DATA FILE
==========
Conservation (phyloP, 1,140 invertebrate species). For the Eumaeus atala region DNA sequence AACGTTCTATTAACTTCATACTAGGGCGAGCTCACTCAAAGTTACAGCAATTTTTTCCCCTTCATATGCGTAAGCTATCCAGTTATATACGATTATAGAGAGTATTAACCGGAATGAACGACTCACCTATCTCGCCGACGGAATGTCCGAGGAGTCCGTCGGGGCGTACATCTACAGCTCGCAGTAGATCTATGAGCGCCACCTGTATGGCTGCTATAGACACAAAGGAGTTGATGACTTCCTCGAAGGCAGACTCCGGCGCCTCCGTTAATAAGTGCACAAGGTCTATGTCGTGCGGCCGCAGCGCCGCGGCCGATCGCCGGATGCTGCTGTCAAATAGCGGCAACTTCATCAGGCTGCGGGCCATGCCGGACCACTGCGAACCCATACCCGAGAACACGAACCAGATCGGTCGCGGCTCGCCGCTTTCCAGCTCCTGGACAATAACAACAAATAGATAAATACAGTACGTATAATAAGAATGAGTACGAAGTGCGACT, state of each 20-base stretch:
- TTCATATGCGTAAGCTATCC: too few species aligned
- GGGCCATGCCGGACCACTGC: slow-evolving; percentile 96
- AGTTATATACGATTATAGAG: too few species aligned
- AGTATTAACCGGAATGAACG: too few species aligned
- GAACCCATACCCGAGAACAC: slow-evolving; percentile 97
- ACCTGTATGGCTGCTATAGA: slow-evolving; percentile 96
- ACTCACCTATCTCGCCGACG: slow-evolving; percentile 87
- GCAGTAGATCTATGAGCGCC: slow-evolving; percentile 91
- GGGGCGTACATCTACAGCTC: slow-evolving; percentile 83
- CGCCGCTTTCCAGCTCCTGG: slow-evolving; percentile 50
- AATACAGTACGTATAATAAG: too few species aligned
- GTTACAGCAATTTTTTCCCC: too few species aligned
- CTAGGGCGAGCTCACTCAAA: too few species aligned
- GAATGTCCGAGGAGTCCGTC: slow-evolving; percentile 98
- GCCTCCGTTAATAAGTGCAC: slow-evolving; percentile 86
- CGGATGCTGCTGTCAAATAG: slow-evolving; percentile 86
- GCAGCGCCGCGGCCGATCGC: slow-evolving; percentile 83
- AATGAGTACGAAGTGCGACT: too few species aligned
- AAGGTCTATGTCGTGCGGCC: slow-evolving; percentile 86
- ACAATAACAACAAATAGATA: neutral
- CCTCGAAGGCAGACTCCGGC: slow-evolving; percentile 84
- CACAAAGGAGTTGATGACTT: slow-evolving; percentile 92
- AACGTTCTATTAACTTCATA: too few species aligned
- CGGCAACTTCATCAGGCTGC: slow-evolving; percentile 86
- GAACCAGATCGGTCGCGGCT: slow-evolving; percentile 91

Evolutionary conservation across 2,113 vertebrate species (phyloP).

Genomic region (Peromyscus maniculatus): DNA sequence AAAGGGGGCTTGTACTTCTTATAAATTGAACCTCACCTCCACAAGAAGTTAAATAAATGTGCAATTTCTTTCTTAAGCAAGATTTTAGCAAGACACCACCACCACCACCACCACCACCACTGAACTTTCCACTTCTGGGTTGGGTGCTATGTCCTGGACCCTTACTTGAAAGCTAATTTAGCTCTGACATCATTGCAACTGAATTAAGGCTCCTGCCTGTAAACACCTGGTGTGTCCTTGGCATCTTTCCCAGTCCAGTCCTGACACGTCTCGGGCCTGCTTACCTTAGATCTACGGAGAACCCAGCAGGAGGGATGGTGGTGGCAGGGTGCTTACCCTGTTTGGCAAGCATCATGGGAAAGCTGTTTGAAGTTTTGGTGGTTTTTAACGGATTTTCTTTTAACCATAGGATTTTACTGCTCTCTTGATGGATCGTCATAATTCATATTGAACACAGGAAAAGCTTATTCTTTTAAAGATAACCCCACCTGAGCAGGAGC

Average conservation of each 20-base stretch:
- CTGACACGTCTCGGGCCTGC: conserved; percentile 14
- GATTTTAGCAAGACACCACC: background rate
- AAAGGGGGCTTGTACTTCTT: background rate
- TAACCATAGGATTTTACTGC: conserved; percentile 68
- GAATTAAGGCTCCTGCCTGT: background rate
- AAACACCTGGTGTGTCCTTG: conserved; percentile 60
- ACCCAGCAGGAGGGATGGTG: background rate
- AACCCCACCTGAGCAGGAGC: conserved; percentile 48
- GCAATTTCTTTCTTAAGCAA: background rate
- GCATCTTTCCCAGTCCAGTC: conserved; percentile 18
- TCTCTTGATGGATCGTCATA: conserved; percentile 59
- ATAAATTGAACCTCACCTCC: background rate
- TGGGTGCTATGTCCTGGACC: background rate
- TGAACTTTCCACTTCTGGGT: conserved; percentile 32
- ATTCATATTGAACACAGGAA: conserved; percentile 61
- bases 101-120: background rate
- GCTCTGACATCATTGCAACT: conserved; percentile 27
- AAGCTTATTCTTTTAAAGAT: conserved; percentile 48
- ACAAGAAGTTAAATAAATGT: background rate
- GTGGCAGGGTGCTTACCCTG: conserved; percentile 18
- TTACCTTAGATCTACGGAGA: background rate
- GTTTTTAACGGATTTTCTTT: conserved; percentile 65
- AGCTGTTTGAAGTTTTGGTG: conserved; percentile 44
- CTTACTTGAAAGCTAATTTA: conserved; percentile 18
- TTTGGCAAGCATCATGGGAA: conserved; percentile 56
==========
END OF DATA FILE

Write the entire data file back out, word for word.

Conservation (phyloP, 1,140 invertebrate species). For the Eumaeus atala region DNA sequence AACGTTCTATTAACTTCATACTAGGGCGAGCTCACTCAAAGTTACAGCAATTTTTTCCCCTTCATATGCGTAAGCTATCCAGTTATATACGATTATAGAGAGTATTAACCGGAATGAACGACTCACCTATCTCGCCGACGGAATGTCCGAGGAGTCCGTCGGGGCGTACATCTACAGCTCGCAGTAGATCTATGAGCGCCACCTGTATGGCTGCTATAGACACAAAGGAGTTGATGACTTCCTCGAAGGCAGACTCCGGCGCCTCCGTTAATAAGTGCACAAGGTCTATGTCGTGCGGCCGCAGCGCCGCGGCCGATCGCCGGATGCTGCTGTCAAATAGCGGCAACTTCATCAGGCTGCGGGCCATGCCGGACCACTGCGAACCCATACCCGAGAACACGAACCAGATCGGTCGCGGCTCGCCGCTTTCCAGCTCCTGGACAATAACAACAAATAGATAAATACAGTACGTATAATAAGAATGAGTACGAAGTGCGACT, state of each 20-base stretch:
- TTCATATGCGTAAGCTATCC: too few species aligned
- GGGCCATGCCGGACCACTGC: slow-evolving; percentile 96
- AGTTATATACGATTATAGAG: too few species aligned
- AGTATTAACCGGAATGAACG: too few species aligned
- GAACCCATACCCGAGAACAC: slow-evolving; percentile 97
- ACCTGTATGGCTGCTATAGA: slow-evolving; percentile 96
- ACTCACCTATCTCGCCGACG: slow-evolving; percentile 87
- GCAGTAGATCTATGAGCGCC: slow-evolving; percentile 91
- GGGGCGTACATCTACAGCTC: slow-evolving; percentile 83
- CGCCGCTTTCCAGCTCCTGG: slow-evolving; percentile 50
- AATACAGTACGTATAATAAG: too few species aligned
- GTTACAGCAATTTTTTCCCC: too few species aligned
- CTAGGGCGAGCTCACTCAAA: too few species aligned
- GAATGTCCGAGGAGTCCGTC: slow-evolving; percentile 98
- GCCTCCGTTAATAAGTGCAC: slow-evolving; percentile 86
- CGGATGCTGCTGTCAAATAG: slow-evolving; percentile 86
- GCAGCGCCGCGGCCGATCGC: slow-evolving; percentile 83
- AATGAGTACGAAGTGCGACT: too few species aligned
- AAGGTCTATGTCGTGCGGCC: slow-evolving; percentile 86
- ACAATAACAACAAATAGATA: neutral
- CCTCGAAGGCAGACTCCGGC: slow-evolving; percentile 84
- CACAAAGGAGTTGATGACTT: slow-evolving; percentile 92
- AACGTTCTATTAACTTCATA: too few species aligned
- CGGCAACTTCATCAGGCTGC: slow-evolving; percentile 86
- GAACCAGATCGGTCGCGGCT: slow-evolving; percentile 91

Evolutionary conservation across 2,113 vertebrate species (phyloP).

Genomic region (Peromyscus maniculatus): DNA sequence AAAGGGGGCTTGTACTTCTTATAAATTGAACCTCACCTCCACAAGAAGTTAAATAAATGTGCAATTTCTTTCTTAAGCAAGATTTTAGCAAGACACCACCACCACCACCACCACCACCACTGAACTTTCCACTTCTGGGTTGGGTGCTATGTCCTGGACCCTTACTTGAAAGCTAATTTAGCTCTGACATCATTGCAACTGAATTAAGGCTCCTGCCTGTAAACACCTGGTGTGTCCTTGGCATCTTTCCCAGTCCAGTCCTGACACGTCTCGGGCCTGCTTACCTTAGATCTACGGAGAACCCAGCAGGAGGGATGGTGGTGGCAGGGTGCTTACCCTGTTTGGCAAGCATCATGGGAAAGCTGTTTGAAGTTTTGGTGGTTTTTAACGGATTTTCTTTTAACCATAGGATTTTACTGCTCTCTTGATGGATCGTCATAATTCATATTGAACACAGGAAAAGCTTATTCTTTTAAAGATAACCCCACCTGAGCAGGAGC

Average conservation of each 20-base stretch:
- CTGACACGTCTCGGGCCTGC: conserved; percentile 14
- GATTTTAGCAAGACACCACC: background rate
- AAAGGGGGCTTGTACTTCTT: background rate
- TAACCATAGGATTTTACTGC: conserved; percentile 68
- GAATTAAGGCTCCTGCCTGT: background rate
- AAACACCTGGTGTGTCCTTG: conserved; percentile 60
- ACCCAGCAGGAGGGATGGTG: background rate
- AACCCCACCTGAGCAGGAGC: conserved; percentile 48
- GCAATTTCTTTCTTAAGCAA: background rate
- GCATCTTTCCCAGTCCAGTC: conserved; percentile 18
- TCTCTTGATGGATCGTCATA: conserved; percentile 59
- ATAAATTGAACCTCACCTCC: background rate
- TGGGTGCTATGTCCTGGACC: background rate
- TGAACTTTCCACTTCTGGGT: conserved; percentile 32
- ATTCATATTGAACACAGGAA: conserved; percentile 61
- bases 101-120: background rate
- GCTCTGACATCATTGCAACT: conserved; percentile 27
- AAGCTTATTCTTTTAAAGAT: conserved; percentile 48
- ACAAGAAGTTAAATAAATGT: background rate
- GTGGCAGGGTGCTTACCCTG: conserved; percentile 18
- TTACCTTAGATCTACGGAGA: background rate
- GTTTTTAACGGATTTTCTTT: conserved; percentile 65
- AGCTGTTTGAAGTTTTGGTG: conserved; percentile 44
- CTTACTTGAAAGCTAATTTA: conserved; percentile 18
- TTTGGCAAGCATCATGGGAA: conserved; percentile 56